The Story of Ma: Part 2

(Sorry I stepped away yesterday. All is well. Anyway, on with the story.)

I think there are two more background pieces to know. Both are really difficult to write, especially for the wide and unknown audience that this space has, and because well, they are not pretty pieces. So I struggle to figure out how to “T” this up.

If my ma were to walk into the room right now, bet your ass I would crumble down in tears of extreme joy, embrace her like she has never been held, and promise to never ever let her go. You see, I think that love changes our paradigm. When we love, so fully, so completely, there is almost nothing in this world that can come between us. There is nothing so awful, so horrific, that love cannot overcome. From love, a wellspring of forgiveness seems endless. From love, there is no judgment, no I told you so’s, no holding back.

We all have our cross. I have come to believe that before we are born – God, the Universe, Holy Source of Our Being – has got a path for us to take. We agree to this path, because we know, in the most unconscious places of our being, that we serve a higher calling, a higher purpose. We are a part of where the world is going. I believe that some of us have what could be perceived as easier and harder roles or jobs to do. I think my mom agreed to a very difficult role.

That being said, she struggled with two things that I believe would ultimately play a role in this story.

  1. She was really struggling with her marriage. I don’t know that I can say more than that. There are a great deal of stories wrapped up in this little phrase. I honestly spent so many years pondering this piece, and know that I will never really know what this meant. There were accusations on all sides – of infidelity, of abuse, leaving. It seems like everyone that I know has a different version of what ‘exactly’ was going on. All I can say without doubt is that she was not happy in her marriage.
  2. She was an alcoholic.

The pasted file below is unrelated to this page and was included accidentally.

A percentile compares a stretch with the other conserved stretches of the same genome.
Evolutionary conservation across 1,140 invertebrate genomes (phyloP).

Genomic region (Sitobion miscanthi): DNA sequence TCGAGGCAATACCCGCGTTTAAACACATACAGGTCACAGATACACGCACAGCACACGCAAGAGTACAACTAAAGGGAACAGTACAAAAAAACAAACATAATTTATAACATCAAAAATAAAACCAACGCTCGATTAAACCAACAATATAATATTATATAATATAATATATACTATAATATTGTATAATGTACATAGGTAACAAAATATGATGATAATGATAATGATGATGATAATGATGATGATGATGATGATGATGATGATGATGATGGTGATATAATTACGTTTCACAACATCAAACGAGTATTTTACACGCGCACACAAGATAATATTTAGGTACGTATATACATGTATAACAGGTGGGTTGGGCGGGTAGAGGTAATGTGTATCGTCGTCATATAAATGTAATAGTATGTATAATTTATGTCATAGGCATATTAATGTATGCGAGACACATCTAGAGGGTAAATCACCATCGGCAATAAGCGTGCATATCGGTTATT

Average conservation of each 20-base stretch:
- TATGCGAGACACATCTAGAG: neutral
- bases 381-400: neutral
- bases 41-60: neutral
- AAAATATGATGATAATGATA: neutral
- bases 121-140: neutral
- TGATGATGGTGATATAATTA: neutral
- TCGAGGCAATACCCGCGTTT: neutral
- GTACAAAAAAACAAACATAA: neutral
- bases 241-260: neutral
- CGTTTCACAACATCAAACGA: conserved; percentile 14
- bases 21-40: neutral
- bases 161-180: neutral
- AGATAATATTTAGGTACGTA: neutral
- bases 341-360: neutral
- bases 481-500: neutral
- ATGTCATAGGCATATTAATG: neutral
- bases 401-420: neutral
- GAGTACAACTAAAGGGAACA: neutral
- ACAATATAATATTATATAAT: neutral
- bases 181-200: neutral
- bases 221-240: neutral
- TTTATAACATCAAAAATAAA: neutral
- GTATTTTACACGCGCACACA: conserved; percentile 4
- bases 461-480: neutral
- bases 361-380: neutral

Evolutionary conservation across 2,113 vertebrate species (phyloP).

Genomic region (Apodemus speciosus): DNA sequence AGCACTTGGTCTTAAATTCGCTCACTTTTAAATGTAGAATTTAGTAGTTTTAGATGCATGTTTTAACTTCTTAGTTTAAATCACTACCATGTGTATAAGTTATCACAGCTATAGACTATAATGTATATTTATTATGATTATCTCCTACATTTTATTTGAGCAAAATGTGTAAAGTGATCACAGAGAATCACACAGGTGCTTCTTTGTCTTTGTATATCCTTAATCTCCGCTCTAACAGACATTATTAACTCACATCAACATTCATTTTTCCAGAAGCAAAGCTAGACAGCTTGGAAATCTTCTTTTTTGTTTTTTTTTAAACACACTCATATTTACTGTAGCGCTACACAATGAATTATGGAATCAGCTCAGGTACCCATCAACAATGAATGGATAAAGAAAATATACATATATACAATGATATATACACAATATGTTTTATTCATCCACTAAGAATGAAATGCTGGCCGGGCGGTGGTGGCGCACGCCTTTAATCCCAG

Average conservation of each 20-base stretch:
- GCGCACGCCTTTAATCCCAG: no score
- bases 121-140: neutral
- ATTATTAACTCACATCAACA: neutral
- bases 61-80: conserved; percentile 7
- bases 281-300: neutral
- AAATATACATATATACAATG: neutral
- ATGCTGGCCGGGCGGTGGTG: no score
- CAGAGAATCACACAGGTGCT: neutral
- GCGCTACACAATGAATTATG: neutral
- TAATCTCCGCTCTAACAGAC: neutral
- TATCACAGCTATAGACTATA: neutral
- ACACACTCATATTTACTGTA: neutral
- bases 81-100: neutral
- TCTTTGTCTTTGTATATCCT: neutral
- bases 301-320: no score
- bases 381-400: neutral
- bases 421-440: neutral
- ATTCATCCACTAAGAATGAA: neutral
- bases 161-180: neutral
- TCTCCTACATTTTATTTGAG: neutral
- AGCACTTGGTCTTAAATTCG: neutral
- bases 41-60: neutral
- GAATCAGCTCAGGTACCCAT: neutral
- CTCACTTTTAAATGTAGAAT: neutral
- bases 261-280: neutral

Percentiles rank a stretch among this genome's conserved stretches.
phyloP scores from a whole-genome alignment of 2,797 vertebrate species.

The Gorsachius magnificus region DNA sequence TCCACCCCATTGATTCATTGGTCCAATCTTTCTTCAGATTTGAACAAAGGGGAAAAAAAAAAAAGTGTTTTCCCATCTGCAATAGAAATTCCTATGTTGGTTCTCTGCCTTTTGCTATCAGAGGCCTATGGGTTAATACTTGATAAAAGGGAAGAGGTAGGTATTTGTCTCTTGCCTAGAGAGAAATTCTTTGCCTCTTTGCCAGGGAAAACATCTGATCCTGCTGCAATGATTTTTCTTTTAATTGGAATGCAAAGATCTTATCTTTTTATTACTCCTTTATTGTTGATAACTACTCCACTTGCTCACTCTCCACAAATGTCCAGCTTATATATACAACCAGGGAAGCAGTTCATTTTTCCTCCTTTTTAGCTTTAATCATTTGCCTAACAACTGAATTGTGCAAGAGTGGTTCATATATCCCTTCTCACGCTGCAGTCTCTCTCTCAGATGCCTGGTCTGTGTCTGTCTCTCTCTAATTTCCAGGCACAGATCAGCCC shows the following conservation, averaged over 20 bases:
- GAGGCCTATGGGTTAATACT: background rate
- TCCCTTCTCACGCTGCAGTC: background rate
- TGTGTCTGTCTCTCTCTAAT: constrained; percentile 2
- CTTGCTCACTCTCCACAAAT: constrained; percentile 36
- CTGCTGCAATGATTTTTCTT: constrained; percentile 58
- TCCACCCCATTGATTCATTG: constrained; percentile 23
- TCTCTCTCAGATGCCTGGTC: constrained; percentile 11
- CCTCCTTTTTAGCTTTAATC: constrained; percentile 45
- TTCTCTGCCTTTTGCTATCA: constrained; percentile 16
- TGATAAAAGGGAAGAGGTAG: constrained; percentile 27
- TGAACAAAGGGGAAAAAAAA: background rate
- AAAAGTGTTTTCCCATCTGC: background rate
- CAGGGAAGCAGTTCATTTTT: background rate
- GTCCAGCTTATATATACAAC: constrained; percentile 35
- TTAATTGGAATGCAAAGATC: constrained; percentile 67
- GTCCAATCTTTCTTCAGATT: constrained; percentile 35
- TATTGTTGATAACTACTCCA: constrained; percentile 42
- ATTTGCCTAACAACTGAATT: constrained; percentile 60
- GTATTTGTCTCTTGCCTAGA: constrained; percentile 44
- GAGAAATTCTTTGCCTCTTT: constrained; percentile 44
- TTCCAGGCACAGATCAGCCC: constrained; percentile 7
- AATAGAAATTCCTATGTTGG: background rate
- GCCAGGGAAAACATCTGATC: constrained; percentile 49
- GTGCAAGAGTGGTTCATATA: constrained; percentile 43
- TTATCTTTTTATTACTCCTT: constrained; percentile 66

You know that there are many different kinds of alcoholics. She was a binge drinker. She would be sober for long (sometimes years) periods of time, and then *wham*, like a mack truck it would come. She would be physically and emotionally unavailable. She would black out / pass out for periods that were often between 24 and 48 hours at a time. There is no way to know exactly when these times would come. They could be triggered by her being in a bad place with her husband, sometimes it would be because of her family – or his, and sometimes the reasons never came. It just happened and we all had to deal as best we could. During this time, I became the temporary ‘mom’ figure.

When this would happen, she would sometimes ‘hide’. She would lock herself in the bathroom, or somewhere in the house, or – she would walk outside and find a place to just be in the woods behind the house. She would try to HIDE. Physically and emotionally. She was SMART. PROUD. She knew, all along, how awful it was for us. She knew, but no matter how hard she tried, no matter how ‘good’ she was, the dis-ease had a hold on her. She was powerless to it, and as much as I know she tried to stop it from happening, she just couldn’t. Her DNA, her background, her demons, were just a bit too real and too big and hairy for anyone to overcome.

Next – Part 3

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9 thoughts on “The Story of Ma: Part 2

  1. I don’t mean to be insensitive to the content, but wanted to say that the pacing of your story is excellent. You think like a storyteller–that’s a great skill!
    Keep it coming.

  2. You are the hero child. That was your survival role. The child that becomes a mini-parent to one or both parents. An over-achiever or perfectionist. At times feels inadequate on the inside. With help…learns to accept failure and to become responsible only for herself.
    Addictions are such hard things to deal with. I hate what you have had to deal with. However, I love the person you have become because/despite all of it.
    (((swan)))

  3. Hero is an awfully hard title to swallow, but I hear the spirit of love in your words. I am no hero – that is for sure.
    Thanks for the love friends (and sweetie, my bestest friend).

  4. Let the “love for your Mom” be the internal strength you will need as you continue this process of telling yours/her story. Our stories being told allow us another chance to sort of “reexperience” what happened in our lives. A true gift will be when the emotions don’t make us prisoners of our past, but instead allow us to walk along with the present moment at hand and live life to its fullest. I believe in you Rachel…I always have.

  5. just came over and am engrossed in the story of you and your mom. You have a lot of empathy and insight, and I’m looking forward to stopping back and reading more.

  6. I’m here, too.
    Came by to say “hello” and found you telling truth. Always beautiful.
    thanks

  7. Pingback: The Story of Ma: Part 1 « [not] dead to me

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